Friday, April 20, 2012

Fan Film Theatre - Short Reels: "Joker Does Shakespeare" (Antonio Llapur, 2005)


Directed by Antonio Llapur
Written by Antonio Llapur and Matthew Sjafiroeddin
Based on the DC Comic Characters Created by Bob Kane and Bill Finger
Adapted from “Hamlet” by William Shakespeare

Produced by Antonio Llapur and Matthew Sjafiroeddin
Cinematography by Aaron Goodwin
Visual Effects by Amahl Dunbar
Costume Design by Matthew Sjafiroeddin
Make Up Design by Rich ‘Rico’ Sundell
Editing by Antonio Llapur, Matthew Sjafiroeddin and Aaron Goodwin
Original Motion Picture Score Composed by Marcus Sjafiroeddin

Matthew Sjafiroeddin ... The Joker
Charlie Wilson ... Happy Cokehead
Antonio Llapur ... Batman

The Clown Prince of Crime delves into his theatrical side by performing William Shakespeare’s ‘Hamlet’ for a dead man.


He’s everything from a comical clown to a psychopathic murderer and he’s been interpreted in a varying number of ways.

But perhaps one of the universal appeals of the Joker is that at his blackened core resides a true showman.

The character goes to great lengths, whether in orchestrating a trap for Batman or plotting a mad scheme against Gotham City, to make it the most theatrical experience for all involved. With pain-staking effort, he composes the elements of his plans, paying specific attention to every conceivable detail in order to render the most engaging, immersive incarnation of a murder spree or a widespread poisoning you’ve ever witnessed.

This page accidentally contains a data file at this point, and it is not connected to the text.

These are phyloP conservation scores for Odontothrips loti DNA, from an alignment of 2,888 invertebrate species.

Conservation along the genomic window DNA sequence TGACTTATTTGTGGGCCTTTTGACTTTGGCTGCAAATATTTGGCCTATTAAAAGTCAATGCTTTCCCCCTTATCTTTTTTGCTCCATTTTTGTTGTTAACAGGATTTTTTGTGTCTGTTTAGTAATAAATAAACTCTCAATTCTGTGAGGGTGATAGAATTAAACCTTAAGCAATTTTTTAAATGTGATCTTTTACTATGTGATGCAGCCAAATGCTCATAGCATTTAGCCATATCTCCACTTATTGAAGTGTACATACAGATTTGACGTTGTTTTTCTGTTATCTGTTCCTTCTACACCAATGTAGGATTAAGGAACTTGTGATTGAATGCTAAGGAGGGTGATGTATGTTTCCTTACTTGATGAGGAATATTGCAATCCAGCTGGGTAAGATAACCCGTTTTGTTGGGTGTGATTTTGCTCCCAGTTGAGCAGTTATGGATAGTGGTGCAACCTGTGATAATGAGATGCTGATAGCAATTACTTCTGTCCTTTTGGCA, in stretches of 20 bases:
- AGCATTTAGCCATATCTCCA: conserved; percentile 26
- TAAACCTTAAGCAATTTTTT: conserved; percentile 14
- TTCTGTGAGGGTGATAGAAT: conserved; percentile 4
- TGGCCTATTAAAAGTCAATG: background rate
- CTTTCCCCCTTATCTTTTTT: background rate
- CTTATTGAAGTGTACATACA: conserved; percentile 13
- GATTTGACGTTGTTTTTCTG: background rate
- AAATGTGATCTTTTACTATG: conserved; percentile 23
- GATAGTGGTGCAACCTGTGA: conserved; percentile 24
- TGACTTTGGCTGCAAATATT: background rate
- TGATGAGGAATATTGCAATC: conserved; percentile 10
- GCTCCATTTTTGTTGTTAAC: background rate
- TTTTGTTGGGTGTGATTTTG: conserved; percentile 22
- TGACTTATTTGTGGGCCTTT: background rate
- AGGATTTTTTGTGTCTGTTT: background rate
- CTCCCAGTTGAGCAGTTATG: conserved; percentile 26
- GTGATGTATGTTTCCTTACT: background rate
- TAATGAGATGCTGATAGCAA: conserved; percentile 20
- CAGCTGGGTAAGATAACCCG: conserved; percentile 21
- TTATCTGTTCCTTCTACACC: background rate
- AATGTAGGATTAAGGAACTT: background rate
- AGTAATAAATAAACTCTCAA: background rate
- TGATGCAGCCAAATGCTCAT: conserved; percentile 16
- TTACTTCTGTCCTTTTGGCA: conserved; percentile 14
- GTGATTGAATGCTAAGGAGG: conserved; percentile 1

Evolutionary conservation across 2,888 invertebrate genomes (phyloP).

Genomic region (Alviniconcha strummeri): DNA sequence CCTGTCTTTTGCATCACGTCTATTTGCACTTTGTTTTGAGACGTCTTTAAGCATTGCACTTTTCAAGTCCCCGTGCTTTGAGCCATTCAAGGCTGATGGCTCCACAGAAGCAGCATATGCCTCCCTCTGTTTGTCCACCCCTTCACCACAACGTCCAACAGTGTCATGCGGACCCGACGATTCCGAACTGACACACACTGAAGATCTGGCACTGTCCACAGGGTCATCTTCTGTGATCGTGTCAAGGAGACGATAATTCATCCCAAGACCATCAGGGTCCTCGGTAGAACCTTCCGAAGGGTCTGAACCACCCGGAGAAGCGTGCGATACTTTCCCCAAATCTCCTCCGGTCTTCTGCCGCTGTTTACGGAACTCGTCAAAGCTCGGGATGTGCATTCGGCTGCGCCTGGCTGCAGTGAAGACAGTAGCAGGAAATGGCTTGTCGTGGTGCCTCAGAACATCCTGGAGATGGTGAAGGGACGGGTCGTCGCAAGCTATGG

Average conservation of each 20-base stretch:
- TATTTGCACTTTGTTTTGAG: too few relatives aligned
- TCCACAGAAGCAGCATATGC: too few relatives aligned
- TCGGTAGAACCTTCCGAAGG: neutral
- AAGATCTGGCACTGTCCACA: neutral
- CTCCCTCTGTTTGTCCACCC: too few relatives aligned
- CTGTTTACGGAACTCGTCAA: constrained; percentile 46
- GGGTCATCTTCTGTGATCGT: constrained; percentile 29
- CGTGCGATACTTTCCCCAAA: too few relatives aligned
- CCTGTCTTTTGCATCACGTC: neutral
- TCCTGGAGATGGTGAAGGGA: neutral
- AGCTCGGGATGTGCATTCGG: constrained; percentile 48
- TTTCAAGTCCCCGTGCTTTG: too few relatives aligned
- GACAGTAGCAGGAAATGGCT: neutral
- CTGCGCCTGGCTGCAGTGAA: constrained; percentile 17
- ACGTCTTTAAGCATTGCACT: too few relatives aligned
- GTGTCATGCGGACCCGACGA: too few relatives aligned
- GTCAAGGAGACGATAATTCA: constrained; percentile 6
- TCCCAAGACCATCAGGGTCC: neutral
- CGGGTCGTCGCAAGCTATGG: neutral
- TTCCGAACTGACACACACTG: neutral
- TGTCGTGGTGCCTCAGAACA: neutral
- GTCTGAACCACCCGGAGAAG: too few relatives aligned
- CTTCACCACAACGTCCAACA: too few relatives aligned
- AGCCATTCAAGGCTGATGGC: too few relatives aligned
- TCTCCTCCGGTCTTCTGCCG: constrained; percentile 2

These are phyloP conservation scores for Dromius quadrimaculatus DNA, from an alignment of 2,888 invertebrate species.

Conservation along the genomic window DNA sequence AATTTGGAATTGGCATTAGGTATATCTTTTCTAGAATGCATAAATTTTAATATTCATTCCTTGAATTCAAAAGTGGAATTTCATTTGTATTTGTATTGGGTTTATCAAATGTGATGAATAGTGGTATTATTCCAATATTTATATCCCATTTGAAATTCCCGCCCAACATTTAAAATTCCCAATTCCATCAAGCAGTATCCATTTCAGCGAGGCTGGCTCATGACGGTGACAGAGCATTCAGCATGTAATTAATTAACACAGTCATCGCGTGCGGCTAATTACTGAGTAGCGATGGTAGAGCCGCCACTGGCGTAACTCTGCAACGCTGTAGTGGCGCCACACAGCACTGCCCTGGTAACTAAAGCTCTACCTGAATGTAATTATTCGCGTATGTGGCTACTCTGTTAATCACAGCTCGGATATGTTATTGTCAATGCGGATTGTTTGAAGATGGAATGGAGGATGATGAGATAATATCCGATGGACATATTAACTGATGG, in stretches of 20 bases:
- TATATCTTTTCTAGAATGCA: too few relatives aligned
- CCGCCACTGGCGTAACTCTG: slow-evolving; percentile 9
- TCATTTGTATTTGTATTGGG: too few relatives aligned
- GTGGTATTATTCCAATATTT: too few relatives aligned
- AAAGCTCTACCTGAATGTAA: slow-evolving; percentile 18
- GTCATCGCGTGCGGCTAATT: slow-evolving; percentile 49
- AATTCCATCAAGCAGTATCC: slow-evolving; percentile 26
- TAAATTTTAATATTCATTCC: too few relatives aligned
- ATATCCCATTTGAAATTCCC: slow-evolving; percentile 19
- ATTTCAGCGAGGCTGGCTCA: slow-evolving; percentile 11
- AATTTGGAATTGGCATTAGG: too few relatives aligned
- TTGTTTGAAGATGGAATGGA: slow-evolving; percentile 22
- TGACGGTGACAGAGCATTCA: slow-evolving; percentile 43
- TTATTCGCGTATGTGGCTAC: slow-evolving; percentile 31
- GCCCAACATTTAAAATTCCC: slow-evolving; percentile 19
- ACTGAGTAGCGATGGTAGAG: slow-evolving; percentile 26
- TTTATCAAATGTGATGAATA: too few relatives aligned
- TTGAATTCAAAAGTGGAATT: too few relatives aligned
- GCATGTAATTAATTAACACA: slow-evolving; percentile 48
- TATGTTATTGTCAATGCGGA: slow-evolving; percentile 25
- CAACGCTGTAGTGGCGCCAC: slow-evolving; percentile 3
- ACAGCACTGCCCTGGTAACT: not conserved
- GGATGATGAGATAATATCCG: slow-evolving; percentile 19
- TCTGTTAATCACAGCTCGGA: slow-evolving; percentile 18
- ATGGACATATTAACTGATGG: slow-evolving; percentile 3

The Joker doesn’t just want to kill you; he wants you to spend your dying breath watching him take a bow for it, living in that final moment of agony in awe of what he’s created.

With all he does to make it perfect, he deserves no less.

In 2005’s “Joker Does Shakespeare,” we catch the clown at a moment of catharsis. Having just committed a murder, he decides to give it the finishing touch by reciting excerpts from the William Shakespeare classic “Hamlet.”

The short is a clever one, only taking a moment out of a larger conflict to reflect on Joker’s morbid theatricality. Even when his only audience is a corpse, the Joker sees no reason not to give the performance his all.

The atmosphere of the film is rightfully creepy, which comes from a combination of the Joker’s voice, the minimalist music and the moments of long, drawn out silence sprinkled throughout. There’s even his mannerisms in interacting with the dead body; stroking its hair as he speaks.

There’s a wonderful juxtaposition going on by having the Joker recite one of the greatest written works in history in one of the crudest, foulest scenarios one could ever fear to be suspect to. But as with “Patient J” (obviously less so since it’s far shorter) we’re given a depiction of the Joker that’s both a matter of seeing him in his element while also catching him at a moment of vulnerability before Batman interrupts and forces him to put up his guard again.

The visual style of the film is admittedly jarring; a lot of the green screen work and color correction fights to take you out of the piece with how obvious it is.

And it is a bit much to see the Joker decked out in a white fur coat and matching hat like an absurdly stereotypical pimp.

But what should hopefully keep you grounded is the Joker himself; how he’s delivering the material, how the choice of “Hamlet” speaks to him and how he moves both in his performance of it and around the room, the material physically moving him in the process.

“Joker Does Shakespeare” is a simple little bit piece that’s intriguing in its own unique way.


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